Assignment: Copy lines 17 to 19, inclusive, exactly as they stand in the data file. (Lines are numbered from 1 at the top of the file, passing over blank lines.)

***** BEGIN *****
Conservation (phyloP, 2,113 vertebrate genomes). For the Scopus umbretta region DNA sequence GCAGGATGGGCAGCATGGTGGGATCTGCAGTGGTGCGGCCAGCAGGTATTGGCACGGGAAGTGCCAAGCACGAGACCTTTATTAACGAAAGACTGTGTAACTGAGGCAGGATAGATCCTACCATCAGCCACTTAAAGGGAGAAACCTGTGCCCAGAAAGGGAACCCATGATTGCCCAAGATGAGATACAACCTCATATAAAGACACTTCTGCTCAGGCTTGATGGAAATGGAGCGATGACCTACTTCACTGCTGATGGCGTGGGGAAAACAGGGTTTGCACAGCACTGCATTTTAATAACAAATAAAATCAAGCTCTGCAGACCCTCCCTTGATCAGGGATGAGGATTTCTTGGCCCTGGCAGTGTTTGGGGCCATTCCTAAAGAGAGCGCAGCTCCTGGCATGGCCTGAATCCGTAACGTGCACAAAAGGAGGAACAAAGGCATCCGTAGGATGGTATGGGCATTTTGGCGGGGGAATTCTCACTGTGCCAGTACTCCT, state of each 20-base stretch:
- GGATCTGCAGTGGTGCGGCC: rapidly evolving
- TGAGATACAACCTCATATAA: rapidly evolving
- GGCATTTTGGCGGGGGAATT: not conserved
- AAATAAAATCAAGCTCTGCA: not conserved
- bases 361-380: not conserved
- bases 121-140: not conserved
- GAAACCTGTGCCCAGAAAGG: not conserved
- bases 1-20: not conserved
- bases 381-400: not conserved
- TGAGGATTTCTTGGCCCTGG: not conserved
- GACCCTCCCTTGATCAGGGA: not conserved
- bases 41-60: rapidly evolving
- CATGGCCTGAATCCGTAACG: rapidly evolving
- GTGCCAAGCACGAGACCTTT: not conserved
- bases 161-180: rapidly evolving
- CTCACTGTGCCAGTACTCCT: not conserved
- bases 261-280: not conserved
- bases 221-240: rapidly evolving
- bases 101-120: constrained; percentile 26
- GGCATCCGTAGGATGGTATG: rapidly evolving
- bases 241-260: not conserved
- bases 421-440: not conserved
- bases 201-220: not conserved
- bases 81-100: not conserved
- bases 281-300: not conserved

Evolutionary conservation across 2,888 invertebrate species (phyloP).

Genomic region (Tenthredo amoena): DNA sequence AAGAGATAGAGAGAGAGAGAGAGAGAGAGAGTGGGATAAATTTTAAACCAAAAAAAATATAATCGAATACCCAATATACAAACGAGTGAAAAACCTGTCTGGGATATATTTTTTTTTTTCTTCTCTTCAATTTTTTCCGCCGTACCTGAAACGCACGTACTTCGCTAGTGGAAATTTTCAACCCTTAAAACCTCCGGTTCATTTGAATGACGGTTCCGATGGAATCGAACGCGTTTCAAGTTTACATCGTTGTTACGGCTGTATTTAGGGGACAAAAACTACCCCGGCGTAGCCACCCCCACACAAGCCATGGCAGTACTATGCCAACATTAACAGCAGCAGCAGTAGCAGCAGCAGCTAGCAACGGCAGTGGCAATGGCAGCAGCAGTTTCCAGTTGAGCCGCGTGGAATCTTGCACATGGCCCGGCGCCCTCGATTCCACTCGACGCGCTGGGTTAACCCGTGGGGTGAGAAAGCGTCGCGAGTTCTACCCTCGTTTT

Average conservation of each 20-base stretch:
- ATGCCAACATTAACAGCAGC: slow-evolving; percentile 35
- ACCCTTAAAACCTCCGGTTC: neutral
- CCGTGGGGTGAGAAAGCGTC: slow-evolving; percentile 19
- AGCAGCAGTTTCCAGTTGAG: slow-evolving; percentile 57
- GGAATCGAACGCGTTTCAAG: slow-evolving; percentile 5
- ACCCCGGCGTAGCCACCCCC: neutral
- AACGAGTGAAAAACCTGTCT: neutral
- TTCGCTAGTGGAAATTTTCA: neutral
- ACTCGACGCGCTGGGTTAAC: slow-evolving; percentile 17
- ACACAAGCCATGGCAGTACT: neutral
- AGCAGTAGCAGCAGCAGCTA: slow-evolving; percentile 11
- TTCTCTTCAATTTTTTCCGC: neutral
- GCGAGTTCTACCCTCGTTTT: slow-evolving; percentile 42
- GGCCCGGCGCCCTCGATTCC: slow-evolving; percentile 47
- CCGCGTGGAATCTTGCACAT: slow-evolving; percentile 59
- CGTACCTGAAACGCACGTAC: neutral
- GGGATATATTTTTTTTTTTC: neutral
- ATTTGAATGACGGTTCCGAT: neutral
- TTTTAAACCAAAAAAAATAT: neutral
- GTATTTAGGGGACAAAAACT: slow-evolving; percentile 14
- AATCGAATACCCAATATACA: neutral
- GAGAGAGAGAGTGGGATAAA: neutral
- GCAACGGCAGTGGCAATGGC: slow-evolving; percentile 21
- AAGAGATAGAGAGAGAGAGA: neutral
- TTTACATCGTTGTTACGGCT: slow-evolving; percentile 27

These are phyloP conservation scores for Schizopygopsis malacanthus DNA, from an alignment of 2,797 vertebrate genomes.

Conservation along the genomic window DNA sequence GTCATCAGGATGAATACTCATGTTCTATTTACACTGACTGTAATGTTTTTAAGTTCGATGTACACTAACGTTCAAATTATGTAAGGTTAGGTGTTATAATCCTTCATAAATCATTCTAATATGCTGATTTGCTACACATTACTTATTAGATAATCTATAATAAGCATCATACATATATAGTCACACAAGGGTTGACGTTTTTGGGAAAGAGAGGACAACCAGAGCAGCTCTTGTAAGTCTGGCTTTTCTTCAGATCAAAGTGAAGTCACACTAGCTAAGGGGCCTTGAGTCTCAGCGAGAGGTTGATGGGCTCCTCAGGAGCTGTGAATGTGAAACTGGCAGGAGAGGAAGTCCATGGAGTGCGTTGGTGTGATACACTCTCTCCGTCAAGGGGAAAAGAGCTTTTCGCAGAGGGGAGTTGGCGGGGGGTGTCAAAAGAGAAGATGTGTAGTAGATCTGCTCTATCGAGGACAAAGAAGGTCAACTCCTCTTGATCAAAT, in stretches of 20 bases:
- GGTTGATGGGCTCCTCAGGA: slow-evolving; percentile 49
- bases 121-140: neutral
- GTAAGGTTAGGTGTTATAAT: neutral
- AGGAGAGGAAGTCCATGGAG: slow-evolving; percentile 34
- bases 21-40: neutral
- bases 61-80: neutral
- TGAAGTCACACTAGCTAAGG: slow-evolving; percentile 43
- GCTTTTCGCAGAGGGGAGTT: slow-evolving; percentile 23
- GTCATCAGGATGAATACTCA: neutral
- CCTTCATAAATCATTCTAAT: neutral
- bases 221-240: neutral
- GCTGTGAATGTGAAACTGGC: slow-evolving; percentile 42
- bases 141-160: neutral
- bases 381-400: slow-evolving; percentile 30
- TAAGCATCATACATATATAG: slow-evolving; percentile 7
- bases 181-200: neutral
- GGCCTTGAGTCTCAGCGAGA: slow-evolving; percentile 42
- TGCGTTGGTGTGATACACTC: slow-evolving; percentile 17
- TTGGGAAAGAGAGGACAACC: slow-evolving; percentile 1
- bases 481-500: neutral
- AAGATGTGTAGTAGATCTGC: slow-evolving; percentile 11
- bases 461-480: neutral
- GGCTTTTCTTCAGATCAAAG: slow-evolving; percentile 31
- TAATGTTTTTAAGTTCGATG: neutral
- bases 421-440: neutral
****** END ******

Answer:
- CTCACTGTGCCAGTACTCCT: not conserved
- bases 261-280: not conserved
- bases 221-240: rapidly evolving